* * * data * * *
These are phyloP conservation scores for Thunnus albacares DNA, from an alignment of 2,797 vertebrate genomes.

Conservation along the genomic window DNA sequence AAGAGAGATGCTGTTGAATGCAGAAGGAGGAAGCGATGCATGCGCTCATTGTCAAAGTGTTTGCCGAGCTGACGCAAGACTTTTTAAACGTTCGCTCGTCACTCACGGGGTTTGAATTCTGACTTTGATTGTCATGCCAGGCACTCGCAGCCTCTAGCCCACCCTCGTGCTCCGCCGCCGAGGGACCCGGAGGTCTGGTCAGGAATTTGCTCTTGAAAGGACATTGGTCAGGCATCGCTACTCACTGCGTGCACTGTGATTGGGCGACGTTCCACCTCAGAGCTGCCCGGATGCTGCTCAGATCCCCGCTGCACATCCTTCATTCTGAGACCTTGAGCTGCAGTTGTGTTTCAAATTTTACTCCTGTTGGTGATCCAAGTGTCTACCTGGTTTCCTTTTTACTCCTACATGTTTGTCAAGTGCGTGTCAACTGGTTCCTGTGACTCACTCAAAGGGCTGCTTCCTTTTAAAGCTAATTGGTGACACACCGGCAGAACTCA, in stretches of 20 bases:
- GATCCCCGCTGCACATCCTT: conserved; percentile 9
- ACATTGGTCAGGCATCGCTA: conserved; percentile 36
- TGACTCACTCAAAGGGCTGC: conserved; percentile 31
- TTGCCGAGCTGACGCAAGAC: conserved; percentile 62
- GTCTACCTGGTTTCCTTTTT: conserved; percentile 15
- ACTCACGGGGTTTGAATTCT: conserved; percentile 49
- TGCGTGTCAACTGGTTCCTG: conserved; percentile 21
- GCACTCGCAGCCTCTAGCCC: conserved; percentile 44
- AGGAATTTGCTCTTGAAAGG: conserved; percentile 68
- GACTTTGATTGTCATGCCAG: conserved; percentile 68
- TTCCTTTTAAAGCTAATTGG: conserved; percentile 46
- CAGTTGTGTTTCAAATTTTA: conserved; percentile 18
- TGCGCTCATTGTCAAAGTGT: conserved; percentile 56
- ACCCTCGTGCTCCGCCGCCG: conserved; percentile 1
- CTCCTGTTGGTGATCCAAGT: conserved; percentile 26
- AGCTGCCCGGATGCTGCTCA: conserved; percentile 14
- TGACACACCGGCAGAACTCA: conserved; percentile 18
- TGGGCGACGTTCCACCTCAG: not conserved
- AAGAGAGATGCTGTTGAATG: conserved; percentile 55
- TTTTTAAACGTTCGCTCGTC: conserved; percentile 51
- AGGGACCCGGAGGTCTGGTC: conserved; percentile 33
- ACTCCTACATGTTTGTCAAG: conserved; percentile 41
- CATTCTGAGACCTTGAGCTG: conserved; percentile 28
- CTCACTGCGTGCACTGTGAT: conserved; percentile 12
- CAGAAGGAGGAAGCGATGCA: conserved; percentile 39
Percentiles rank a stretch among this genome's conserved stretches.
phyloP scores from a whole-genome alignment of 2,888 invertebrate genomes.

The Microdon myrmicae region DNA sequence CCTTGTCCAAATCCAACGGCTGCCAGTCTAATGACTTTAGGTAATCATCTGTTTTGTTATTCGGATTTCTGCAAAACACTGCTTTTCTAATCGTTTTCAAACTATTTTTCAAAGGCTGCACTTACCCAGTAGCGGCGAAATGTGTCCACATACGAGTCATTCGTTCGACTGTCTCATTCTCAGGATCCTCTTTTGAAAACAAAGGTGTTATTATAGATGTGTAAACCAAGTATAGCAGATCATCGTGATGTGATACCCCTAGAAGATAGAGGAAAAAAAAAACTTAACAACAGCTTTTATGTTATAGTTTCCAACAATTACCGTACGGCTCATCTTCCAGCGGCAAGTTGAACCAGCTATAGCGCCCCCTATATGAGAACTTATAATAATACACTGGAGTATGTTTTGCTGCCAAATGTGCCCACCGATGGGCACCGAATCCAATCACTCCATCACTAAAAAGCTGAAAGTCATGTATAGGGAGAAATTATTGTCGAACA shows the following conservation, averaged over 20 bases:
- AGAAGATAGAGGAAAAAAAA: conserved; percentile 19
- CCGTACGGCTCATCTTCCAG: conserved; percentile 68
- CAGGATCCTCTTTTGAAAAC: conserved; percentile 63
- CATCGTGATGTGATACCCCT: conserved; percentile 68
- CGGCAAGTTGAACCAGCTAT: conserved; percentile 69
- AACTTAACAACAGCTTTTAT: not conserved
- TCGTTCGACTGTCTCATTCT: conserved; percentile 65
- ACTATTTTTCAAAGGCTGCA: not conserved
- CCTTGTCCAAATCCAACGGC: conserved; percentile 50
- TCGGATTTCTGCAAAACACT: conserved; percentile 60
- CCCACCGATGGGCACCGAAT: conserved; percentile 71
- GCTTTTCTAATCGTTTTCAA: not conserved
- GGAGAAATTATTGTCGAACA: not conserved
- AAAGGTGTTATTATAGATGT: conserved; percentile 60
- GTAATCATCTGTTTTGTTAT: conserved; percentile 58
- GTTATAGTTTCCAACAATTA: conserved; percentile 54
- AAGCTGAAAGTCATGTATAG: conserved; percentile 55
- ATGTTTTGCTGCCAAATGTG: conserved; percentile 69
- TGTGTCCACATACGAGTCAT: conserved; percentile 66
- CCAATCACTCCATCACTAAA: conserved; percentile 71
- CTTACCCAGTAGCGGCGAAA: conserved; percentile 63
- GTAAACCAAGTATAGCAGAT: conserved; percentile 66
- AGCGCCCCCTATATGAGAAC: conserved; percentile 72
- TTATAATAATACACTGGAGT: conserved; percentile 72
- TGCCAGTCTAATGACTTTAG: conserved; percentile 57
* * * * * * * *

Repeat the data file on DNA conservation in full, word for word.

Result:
These are phyloP conservation scores for Thunnus albacares DNA, from an alignment of 2,797 vertebrate genomes.

Conservation along the genomic window DNA sequence AAGAGAGATGCTGTTGAATGCAGAAGGAGGAAGCGATGCATGCGCTCATTGTCAAAGTGTTTGCCGAGCTGACGCAAGACTTTTTAAACGTTCGCTCGTCACTCACGGGGTTTGAATTCTGACTTTGATTGTCATGCCAGGCACTCGCAGCCTCTAGCCCACCCTCGTGCTCCGCCGCCGAGGGACCCGGAGGTCTGGTCAGGAATTTGCTCTTGAAAGGACATTGGTCAGGCATCGCTACTCACTGCGTGCACTGTGATTGGGCGACGTTCCACCTCAGAGCTGCCCGGATGCTGCTCAGATCCCCGCTGCACATCCTTCATTCTGAGACCTTGAGCTGCAGTTGTGTTTCAAATTTTACTCCTGTTGGTGATCCAAGTGTCTACCTGGTTTCCTTTTTACTCCTACATGTTTGTCAAGTGCGTGTCAACTGGTTCCTGTGACTCACTCAAAGGGCTGCTTCCTTTTAAAGCTAATTGGTGACACACCGGCAGAACTCA, in stretches of 20 bases:
- GATCCCCGCTGCACATCCTT: conserved; percentile 9
- ACATTGGTCAGGCATCGCTA: conserved; percentile 36
- TGACTCACTCAAAGGGCTGC: conserved; percentile 31
- TTGCCGAGCTGACGCAAGAC: conserved; percentile 62
- GTCTACCTGGTTTCCTTTTT: conserved; percentile 15
- ACTCACGGGGTTTGAATTCT: conserved; percentile 49
- TGCGTGTCAACTGGTTCCTG: conserved; percentile 21
- GCACTCGCAGCCTCTAGCCC: conserved; percentile 44
- AGGAATTTGCTCTTGAAAGG: conserved; percentile 68
- GACTTTGATTGTCATGCCAG: conserved; percentile 68
- TTCCTTTTAAAGCTAATTGG: conserved; percentile 46
- CAGTTGTGTTTCAAATTTTA: conserved; percentile 18
- TGCGCTCATTGTCAAAGTGT: conserved; percentile 56
- ACCCTCGTGCTCCGCCGCCG: conserved; percentile 1
- CTCCTGTTGGTGATCCAAGT: conserved; percentile 26
- AGCTGCCCGGATGCTGCTCA: conserved; percentile 14
- TGACACACCGGCAGAACTCA: conserved; percentile 18
- TGGGCGACGTTCCACCTCAG: not conserved
- AAGAGAGATGCTGTTGAATG: conserved; percentile 55
- TTTTTAAACGTTCGCTCGTC: conserved; percentile 51
- AGGGACCCGGAGGTCTGGTC: conserved; percentile 33
- ACTCCTACATGTTTGTCAAG: conserved; percentile 41
- CATTCTGAGACCTTGAGCTG: conserved; percentile 28
- CTCACTGCGTGCACTGTGAT: conserved; percentile 12
- CAGAAGGAGGAAGCGATGCA: conserved; percentile 39
Percentiles rank a stretch among this genome's conserved stretches.
phyloP scores from a whole-genome alignment of 2,888 invertebrate genomes.

The Microdon myrmicae region DNA sequence CCTTGTCCAAATCCAACGGCTGCCAGTCTAATGACTTTAGGTAATCATCTGTTTTGTTATTCGGATTTCTGCAAAACACTGCTTTTCTAATCGTTTTCAAACTATTTTTCAAAGGCTGCACTTACCCAGTAGCGGCGAAATGTGTCCACATACGAGTCATTCGTTCGACTGTCTCATTCTCAGGATCCTCTTTTGAAAACAAAGGTGTTATTATAGATGTGTAAACCAAGTATAGCAGATCATCGTGATGTGATACCCCTAGAAGATAGAGGAAAAAAAAAACTTAACAACAGCTTTTATGTTATAGTTTCCAACAATTACCGTACGGCTCATCTTCCAGCGGCAAGTTGAACCAGCTATAGCGCCCCCTATATGAGAACTTATAATAATACACTGGAGTATGTTTTGCTGCCAAATGTGCCCACCGATGGGCACCGAATCCAATCACTCCATCACTAAAAAGCTGAAAGTCATGTATAGGGAGAAATTATTGTCGAACA shows the following conservation, averaged over 20 bases:
- AGAAGATAGAGGAAAAAAAA: conserved; percentile 19
- CCGTACGGCTCATCTTCCAG: conserved; percentile 68
- CAGGATCCTCTTTTGAAAAC: conserved; percentile 63
- CATCGTGATGTGATACCCCT: conserved; percentile 68
- CGGCAAGTTGAACCAGCTAT: conserved; percentile 69
- AACTTAACAACAGCTTTTAT: not conserved
- TCGTTCGACTGTCTCATTCT: conserved; percentile 65
- ACTATTTTTCAAAGGCTGCA: not conserved
- CCTTGTCCAAATCCAACGGC: conserved; percentile 50
- TCGGATTTCTGCAAAACACT: conserved; percentile 60
- CCCACCGATGGGCACCGAAT: conserved; percentile 71
- GCTTTTCTAATCGTTTTCAA: not conserved
- GGAGAAATTATTGTCGAACA: not conserved
- AAAGGTGTTATTATAGATGT: conserved; percentile 60
- GTAATCATCTGTTTTGTTAT: conserved; percentile 58
- GTTATAGTTTCCAACAATTA: conserved; percentile 54
- AAGCTGAAAGTCATGTATAG: conserved; percentile 55
- ATGTTTTGCTGCCAAATGTG: conserved; percentile 69
- TGTGTCCACATACGAGTCAT: conserved; percentile 66
- CCAATCACTCCATCACTAAA: conserved; percentile 71
- CTTACCCAGTAGCGGCGAAA: conserved; percentile 63
- GTAAACCAAGTATAGCAGAT: conserved; percentile 66
- AGCGCCCCCTATATGAGAAC: conserved; percentile 72
- TTATAATAATACACTGGAGT: conserved; percentile 72
- TGCCAGTCTAATGACTTTAG: conserved; percentile 57